For most people, color is an essential ingredient for how they navigate and experience the world. Take traffic lights, for instance. The colors red, yellow, and green play an integral role in keeping us safe and helping us to successfully move from point A to point B.
And while the significance of colors in a general sense may seem fairly obvious, are colors really that important for conversion rate optimization, especially given the level of subjectivity involved with color preferences?
According to color psychology, the answer is yes.
How Color Psychology Relates To Persuasion And Marketing
Assessing color as it relates to persuasion and conversion rates is a fascinating, albeit controversial, topic, as most of the discussions involve speculation and anecdotal evidence. And this isn’t surprising, given the way “elements such as personal preference, experiences, upbringing, cultural differences, context, etc., often muddy the effect individual colors have on us,” notes Entrepreneur.com.
However, research-backed intel about color psychology provides keen insights into the ways that color can shape and influence your customers’ shopping experience. And that’s what you should be focusing on. (Check out this infographic from Hubspot to learn more about color psychology in marketing.)
How Color Factors Into Branding
According to the study, the Interactive Effects of Colors, “The relationship between brands and color hinges on the perceived appropriateness of the color being used for the particular brand (in other words, does the color ‘fit’ what is being sold).”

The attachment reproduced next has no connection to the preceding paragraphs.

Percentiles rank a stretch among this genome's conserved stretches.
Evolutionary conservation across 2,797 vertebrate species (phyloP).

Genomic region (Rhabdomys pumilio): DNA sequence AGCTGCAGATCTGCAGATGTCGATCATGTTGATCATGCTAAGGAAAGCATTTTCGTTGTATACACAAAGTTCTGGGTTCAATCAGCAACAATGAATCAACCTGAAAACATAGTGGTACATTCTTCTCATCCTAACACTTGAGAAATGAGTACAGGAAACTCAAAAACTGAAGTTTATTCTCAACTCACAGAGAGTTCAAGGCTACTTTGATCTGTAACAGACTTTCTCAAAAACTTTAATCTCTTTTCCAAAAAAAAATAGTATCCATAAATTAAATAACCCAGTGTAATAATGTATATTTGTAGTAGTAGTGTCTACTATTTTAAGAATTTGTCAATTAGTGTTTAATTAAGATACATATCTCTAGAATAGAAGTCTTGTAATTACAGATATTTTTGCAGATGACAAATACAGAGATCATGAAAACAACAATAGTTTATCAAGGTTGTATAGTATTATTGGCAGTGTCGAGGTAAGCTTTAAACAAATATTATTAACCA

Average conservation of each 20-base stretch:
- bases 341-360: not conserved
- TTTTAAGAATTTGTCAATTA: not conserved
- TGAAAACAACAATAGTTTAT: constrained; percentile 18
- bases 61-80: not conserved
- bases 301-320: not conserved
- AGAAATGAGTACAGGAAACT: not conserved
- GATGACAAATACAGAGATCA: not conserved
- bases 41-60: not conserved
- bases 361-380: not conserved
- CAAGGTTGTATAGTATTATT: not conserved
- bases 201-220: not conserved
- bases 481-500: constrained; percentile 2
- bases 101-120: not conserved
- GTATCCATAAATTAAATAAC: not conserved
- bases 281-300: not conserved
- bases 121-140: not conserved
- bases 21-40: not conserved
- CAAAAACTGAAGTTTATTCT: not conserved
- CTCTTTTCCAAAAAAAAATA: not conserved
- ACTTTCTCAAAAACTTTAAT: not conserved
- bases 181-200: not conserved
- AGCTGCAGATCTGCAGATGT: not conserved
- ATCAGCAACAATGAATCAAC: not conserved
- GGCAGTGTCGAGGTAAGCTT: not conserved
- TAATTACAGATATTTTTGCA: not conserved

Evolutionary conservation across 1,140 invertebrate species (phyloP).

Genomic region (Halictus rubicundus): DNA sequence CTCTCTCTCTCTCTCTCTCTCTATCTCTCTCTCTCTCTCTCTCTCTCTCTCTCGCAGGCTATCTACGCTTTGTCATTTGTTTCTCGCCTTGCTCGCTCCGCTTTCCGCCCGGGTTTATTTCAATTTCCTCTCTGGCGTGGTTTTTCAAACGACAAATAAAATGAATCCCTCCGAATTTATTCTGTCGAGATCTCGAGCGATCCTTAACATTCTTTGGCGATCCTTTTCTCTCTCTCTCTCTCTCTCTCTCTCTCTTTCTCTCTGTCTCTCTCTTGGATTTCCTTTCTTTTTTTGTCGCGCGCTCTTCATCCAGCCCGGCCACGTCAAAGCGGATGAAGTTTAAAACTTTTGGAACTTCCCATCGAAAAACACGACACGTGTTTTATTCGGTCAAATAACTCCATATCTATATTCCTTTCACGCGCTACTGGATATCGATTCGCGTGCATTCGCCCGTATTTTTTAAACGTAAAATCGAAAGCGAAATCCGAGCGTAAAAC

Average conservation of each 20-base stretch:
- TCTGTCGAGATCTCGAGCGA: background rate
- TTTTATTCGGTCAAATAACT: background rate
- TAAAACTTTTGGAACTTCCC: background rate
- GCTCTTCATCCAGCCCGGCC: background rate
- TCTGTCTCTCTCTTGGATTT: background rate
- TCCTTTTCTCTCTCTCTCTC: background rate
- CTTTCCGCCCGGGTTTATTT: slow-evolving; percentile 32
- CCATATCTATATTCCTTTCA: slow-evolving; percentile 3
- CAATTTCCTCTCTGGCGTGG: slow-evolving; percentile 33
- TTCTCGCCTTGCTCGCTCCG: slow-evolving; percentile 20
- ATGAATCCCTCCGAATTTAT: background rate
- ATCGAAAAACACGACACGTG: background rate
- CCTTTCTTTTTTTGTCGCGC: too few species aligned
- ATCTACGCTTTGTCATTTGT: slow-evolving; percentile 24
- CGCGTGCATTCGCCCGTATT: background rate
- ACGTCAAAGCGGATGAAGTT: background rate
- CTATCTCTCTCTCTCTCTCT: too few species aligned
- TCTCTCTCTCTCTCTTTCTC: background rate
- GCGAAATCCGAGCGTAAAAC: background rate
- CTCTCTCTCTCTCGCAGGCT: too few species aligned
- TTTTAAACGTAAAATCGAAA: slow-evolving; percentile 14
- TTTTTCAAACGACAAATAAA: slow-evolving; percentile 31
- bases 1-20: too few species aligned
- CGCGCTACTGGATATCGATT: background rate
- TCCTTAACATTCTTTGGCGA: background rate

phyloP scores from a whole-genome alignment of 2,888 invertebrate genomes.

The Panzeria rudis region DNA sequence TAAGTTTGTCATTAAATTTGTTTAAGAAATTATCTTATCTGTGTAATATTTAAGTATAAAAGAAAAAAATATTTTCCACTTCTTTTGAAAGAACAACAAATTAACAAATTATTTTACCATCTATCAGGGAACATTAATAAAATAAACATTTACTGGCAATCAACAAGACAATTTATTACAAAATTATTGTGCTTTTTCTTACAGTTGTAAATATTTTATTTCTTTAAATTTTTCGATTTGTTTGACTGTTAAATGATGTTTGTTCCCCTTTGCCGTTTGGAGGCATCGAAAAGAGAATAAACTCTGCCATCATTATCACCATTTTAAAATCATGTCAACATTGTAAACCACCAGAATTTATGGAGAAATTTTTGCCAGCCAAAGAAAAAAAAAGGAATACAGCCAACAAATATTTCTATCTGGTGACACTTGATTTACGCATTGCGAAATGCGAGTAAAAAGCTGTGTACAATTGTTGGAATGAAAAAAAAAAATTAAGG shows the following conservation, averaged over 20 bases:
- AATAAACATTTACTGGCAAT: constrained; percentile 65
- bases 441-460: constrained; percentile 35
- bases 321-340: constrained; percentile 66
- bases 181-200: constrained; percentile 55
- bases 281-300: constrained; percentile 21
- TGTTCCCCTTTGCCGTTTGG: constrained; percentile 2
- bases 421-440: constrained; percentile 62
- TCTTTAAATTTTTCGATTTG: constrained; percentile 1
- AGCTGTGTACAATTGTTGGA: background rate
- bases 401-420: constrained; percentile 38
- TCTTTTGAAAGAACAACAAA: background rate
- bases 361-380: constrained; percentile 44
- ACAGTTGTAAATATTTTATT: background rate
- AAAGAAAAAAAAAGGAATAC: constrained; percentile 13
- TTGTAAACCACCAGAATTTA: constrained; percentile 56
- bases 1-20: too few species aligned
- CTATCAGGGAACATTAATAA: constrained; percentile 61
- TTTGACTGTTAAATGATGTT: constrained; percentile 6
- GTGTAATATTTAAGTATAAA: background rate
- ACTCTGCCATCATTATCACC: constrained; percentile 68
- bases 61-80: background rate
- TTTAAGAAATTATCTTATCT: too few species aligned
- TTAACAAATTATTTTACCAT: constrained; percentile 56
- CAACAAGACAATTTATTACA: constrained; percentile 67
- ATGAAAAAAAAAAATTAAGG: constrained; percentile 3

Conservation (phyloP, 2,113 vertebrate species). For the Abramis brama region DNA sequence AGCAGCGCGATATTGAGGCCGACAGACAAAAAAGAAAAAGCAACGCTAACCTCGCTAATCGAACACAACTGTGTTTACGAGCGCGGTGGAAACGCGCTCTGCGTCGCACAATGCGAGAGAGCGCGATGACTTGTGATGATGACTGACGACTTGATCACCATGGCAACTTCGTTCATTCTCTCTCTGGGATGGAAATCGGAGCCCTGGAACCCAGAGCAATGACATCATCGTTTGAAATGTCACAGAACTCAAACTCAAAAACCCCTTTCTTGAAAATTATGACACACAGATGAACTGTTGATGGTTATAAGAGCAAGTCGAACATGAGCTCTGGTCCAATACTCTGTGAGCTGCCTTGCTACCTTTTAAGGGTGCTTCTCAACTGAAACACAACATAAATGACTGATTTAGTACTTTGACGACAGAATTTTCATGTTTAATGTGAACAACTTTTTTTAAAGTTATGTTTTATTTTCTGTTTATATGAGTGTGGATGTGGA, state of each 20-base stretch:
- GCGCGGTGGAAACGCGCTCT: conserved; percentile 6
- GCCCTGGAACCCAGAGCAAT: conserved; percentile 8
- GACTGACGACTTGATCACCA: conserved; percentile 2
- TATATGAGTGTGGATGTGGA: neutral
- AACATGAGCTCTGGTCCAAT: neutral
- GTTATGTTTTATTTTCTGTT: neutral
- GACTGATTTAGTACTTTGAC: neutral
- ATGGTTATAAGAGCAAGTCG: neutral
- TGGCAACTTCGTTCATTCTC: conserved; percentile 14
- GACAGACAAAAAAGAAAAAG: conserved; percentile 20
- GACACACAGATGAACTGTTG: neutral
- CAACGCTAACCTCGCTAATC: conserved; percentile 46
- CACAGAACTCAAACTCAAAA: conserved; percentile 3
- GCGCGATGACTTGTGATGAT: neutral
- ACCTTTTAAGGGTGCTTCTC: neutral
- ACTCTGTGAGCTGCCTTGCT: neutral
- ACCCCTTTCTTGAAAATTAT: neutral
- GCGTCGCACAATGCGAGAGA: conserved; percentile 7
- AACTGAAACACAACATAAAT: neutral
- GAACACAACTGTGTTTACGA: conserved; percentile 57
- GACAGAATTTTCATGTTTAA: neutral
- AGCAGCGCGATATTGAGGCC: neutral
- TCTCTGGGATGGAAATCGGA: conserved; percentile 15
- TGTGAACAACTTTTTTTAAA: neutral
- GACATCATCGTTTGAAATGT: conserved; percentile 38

It’s all about the context of your brand’s desired personality and figuring out how to match that with a corresponding color or color scheme to convey the most appropriate feeling or mood for your brand. Take, for example, Apple’s use of the color white to demonstrate its affinity for simple, clean design.
(To learn more about how to choose the right colors for your particular brand, click here.)
Color Preferences Vary By Gender
The ways in which color preferences vary by gender are, of course, also influenced by environmental factors and cultural perceptions. But check out the chart below, which corroborates the data collected by Joe Hallock in his study Colour Assignments.
As you can see, blue is a top color preference for both men and women. According to Tyler Ellison, “Using the color blue frequently is a subtle psychological way of building trust and rapport.” Heck, the world’s largest social network is predominantly blue.
Additional research indicates that differences also exist among men and women in terms of color shades, tints, and hues. “Men seem to prefer bold colors while women prefer softer colors,” Gregory Ciotti reports.
What Matters Most About Color
To a certain degree, it may seem logical to base your color choice on the emotional response that a particular color is most often associated with. For example, a graphic design company decides to make its logo purple because the color purple is associated with creativity and imagination.
The reality, though, is that color preferences are too closely tied to personal experiences to make universal links to specific emotions. Furthermore, you should never hang your hat on any one color converting better than any other color without split-testing first.
What matters the most is the visual hierarchy and making sure that the most important information on your website stands out. Don’t get bogged down with “green versus red” type dilemmas. Instead, focus on conveying an appropriate brand personality, appealing to your target audience, and creating contrast to make the important points pop.
What color scheme did you use on your website and company logo? How did you select those colors? Are they communicating the right message to your customers?